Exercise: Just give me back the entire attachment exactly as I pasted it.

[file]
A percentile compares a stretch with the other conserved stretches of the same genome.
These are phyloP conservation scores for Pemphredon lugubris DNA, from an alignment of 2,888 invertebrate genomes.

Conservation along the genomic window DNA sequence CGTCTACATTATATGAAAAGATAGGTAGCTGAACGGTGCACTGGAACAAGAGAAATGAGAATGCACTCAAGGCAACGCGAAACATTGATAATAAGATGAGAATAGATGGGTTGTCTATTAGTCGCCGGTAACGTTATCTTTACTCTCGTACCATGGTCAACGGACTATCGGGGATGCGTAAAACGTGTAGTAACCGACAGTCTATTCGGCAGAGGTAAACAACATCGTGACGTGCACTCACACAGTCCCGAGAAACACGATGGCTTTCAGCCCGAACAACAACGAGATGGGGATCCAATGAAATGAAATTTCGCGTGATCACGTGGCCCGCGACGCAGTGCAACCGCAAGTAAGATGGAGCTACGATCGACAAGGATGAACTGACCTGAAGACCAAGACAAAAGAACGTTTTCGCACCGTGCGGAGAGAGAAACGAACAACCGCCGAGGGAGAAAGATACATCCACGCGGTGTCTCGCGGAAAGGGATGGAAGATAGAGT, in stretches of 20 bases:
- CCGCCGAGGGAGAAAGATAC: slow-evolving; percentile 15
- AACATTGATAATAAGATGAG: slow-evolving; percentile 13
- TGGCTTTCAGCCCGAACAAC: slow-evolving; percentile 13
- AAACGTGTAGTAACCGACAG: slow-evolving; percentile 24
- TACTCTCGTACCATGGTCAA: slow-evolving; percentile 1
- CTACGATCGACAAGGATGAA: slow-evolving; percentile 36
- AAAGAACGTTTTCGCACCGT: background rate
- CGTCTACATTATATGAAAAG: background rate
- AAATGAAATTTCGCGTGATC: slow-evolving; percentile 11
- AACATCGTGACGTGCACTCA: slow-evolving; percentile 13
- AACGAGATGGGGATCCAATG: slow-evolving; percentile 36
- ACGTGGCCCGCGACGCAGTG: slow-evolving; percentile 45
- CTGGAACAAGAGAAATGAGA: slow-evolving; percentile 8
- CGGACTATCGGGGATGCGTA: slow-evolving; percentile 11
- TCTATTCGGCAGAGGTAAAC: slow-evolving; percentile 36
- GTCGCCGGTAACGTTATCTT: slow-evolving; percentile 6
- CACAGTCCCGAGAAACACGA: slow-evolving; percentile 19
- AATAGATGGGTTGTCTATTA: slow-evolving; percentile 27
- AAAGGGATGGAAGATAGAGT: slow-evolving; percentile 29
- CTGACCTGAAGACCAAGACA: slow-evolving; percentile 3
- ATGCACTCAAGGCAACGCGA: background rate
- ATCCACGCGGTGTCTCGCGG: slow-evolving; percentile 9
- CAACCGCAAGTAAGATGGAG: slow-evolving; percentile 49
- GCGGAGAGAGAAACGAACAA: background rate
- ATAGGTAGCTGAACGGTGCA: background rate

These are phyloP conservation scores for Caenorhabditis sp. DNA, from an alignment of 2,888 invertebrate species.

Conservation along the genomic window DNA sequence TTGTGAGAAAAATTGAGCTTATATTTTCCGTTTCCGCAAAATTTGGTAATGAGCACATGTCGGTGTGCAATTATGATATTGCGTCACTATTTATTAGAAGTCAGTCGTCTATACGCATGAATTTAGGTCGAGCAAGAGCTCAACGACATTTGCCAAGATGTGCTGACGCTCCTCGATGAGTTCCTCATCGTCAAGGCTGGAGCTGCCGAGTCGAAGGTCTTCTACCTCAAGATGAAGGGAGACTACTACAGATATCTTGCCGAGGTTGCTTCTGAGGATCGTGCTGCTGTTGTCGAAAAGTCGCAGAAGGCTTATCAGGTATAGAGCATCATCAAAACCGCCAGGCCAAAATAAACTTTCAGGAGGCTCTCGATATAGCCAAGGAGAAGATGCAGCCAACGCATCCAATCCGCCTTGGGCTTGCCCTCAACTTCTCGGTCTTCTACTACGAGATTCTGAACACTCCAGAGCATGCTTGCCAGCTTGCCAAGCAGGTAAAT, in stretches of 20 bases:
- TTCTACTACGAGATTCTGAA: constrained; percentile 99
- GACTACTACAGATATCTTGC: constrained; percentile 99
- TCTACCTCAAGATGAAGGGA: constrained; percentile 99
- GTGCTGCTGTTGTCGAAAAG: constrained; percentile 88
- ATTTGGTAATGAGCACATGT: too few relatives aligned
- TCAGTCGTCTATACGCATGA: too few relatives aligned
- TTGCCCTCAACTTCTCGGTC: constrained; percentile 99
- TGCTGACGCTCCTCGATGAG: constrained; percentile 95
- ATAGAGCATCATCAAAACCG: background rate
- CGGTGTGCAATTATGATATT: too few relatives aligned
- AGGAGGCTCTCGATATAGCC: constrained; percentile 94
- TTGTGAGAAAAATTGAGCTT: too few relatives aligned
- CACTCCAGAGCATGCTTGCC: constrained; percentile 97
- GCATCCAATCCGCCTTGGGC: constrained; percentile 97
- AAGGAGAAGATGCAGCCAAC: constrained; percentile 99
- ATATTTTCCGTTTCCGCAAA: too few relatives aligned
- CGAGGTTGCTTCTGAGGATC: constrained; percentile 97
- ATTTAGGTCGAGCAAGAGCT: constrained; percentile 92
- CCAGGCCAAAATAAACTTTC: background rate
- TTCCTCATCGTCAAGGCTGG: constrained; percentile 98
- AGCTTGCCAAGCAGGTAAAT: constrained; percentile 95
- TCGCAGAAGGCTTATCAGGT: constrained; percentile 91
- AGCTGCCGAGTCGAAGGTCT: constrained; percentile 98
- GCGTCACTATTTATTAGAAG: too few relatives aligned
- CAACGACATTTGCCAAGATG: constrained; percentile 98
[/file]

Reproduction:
A percentile compares a stretch with the other conserved stretches of the same genome.
These are phyloP conservation scores for Pemphredon lugubris DNA, from an alignment of 2,888 invertebrate genomes.

Conservation along the genomic window DNA sequence CGTCTACATTATATGAAAAGATAGGTAGCTGAACGGTGCACTGGAACAAGAGAAATGAGAATGCACTCAAGGCAACGCGAAACATTGATAATAAGATGAGAATAGATGGGTTGTCTATTAGTCGCCGGTAACGTTATCTTTACTCTCGTACCATGGTCAACGGACTATCGGGGATGCGTAAAACGTGTAGTAACCGACAGTCTATTCGGCAGAGGTAAACAACATCGTGACGTGCACTCACACAGTCCCGAGAAACACGATGGCTTTCAGCCCGAACAACAACGAGATGGGGATCCAATGAAATGAAATTTCGCGTGATCACGTGGCCCGCGACGCAGTGCAACCGCAAGTAAGATGGAGCTACGATCGACAAGGATGAACTGACCTGAAGACCAAGACAAAAGAACGTTTTCGCACCGTGCGGAGAGAGAAACGAACAACCGCCGAGGGAGAAAGATACATCCACGCGGTGTCTCGCGGAAAGGGATGGAAGATAGAGT, in stretches of 20 bases:
- CCGCCGAGGGAGAAAGATAC: slow-evolving; percentile 15
- AACATTGATAATAAGATGAG: slow-evolving; percentile 13
- TGGCTTTCAGCCCGAACAAC: slow-evolving; percentile 13
- AAACGTGTAGTAACCGACAG: slow-evolving; percentile 24
- TACTCTCGTACCATGGTCAA: slow-evolving; percentile 1
- CTACGATCGACAAGGATGAA: slow-evolving; percentile 36
- AAAGAACGTTTTCGCACCGT: background rate
- CGTCTACATTATATGAAAAG: background rate
- AAATGAAATTTCGCGTGATC: slow-evolving; percentile 11
- AACATCGTGACGTGCACTCA: slow-evolving; percentile 13
- AACGAGATGGGGATCCAATG: slow-evolving; percentile 36
- ACGTGGCCCGCGACGCAGTG: slow-evolving; percentile 45
- CTGGAACAAGAGAAATGAGA: slow-evolving; percentile 8
- CGGACTATCGGGGATGCGTA: slow-evolving; percentile 11
- TCTATTCGGCAGAGGTAAAC: slow-evolving; percentile 36
- GTCGCCGGTAACGTTATCTT: slow-evolving; percentile 6
- CACAGTCCCGAGAAACACGA: slow-evolving; percentile 19
- AATAGATGGGTTGTCTATTA: slow-evolving; percentile 27
- AAAGGGATGGAAGATAGAGT: slow-evolving; percentile 29
- CTGACCTGAAGACCAAGACA: slow-evolving; percentile 3
- ATGCACTCAAGGCAACGCGA: background rate
- ATCCACGCGGTGTCTCGCGG: slow-evolving; percentile 9
- CAACCGCAAGTAAGATGGAG: slow-evolving; percentile 49
- GCGGAGAGAGAAACGAACAA: background rate
- ATAGGTAGCTGAACGGTGCA: background rate

These are phyloP conservation scores for Caenorhabditis sp. DNA, from an alignment of 2,888 invertebrate species.

Conservation along the genomic window DNA sequence TTGTGAGAAAAATTGAGCTTATATTTTCCGTTTCCGCAAAATTTGGTAATGAGCACATGTCGGTGTGCAATTATGATATTGCGTCACTATTTATTAGAAGTCAGTCGTCTATACGCATGAATTTAGGTCGAGCAAGAGCTCAACGACATTTGCCAAGATGTGCTGACGCTCCTCGATGAGTTCCTCATCGTCAAGGCTGGAGCTGCCGAGTCGAAGGTCTTCTACCTCAAGATGAAGGGAGACTACTACAGATATCTTGCCGAGGTTGCTTCTGAGGATCGTGCTGCTGTTGTCGAAAAGTCGCAGAAGGCTTATCAGGTATAGAGCATCATCAAAACCGCCAGGCCAAAATAAACTTTCAGGAGGCTCTCGATATAGCCAAGGAGAAGATGCAGCCAACGCATCCAATCCGCCTTGGGCTTGCCCTCAACTTCTCGGTCTTCTACTACGAGATTCTGAACACTCCAGAGCATGCTTGCCAGCTTGCCAAGCAGGTAAAT, in stretches of 20 bases:
- TTCTACTACGAGATTCTGAA: constrained; percentile 99
- GACTACTACAGATATCTTGC: constrained; percentile 99
- TCTACCTCAAGATGAAGGGA: constrained; percentile 99
- GTGCTGCTGTTGTCGAAAAG: constrained; percentile 88
- ATTTGGTAATGAGCACATGT: too few relatives aligned
- TCAGTCGTCTATACGCATGA: too few relatives aligned
- TTGCCCTCAACTTCTCGGTC: constrained; percentile 99
- TGCTGACGCTCCTCGATGAG: constrained; percentile 95
- ATAGAGCATCATCAAAACCG: background rate
- CGGTGTGCAATTATGATATT: too few relatives aligned
- AGGAGGCTCTCGATATAGCC: constrained; percentile 94
- TTGTGAGAAAAATTGAGCTT: too few relatives aligned
- CACTCCAGAGCATGCTTGCC: constrained; percentile 97
- GCATCCAATCCGCCTTGGGC: constrained; percentile 97
- AAGGAGAAGATGCAGCCAAC: constrained; percentile 99
- ATATTTTCCGTTTCCGCAAA: too few relatives aligned
- CGAGGTTGCTTCTGAGGATC: constrained; percentile 97
- ATTTAGGTCGAGCAAGAGCT: constrained; percentile 92
- CCAGGCCAAAATAAACTTTC: background rate
- TTCCTCATCGTCAAGGCTGG: constrained; percentile 98
- AGCTTGCCAAGCAGGTAAAT: constrained; percentile 95
- TCGCAGAAGGCTTATCAGGT: constrained; percentile 91
- AGCTGCCGAGTCGAAGGTCT: constrained; percentile 98
- GCGTCACTATTTATTAGAAG: too few relatives aligned
- CAACGACATTTGCCAAGATG: constrained; percentile 98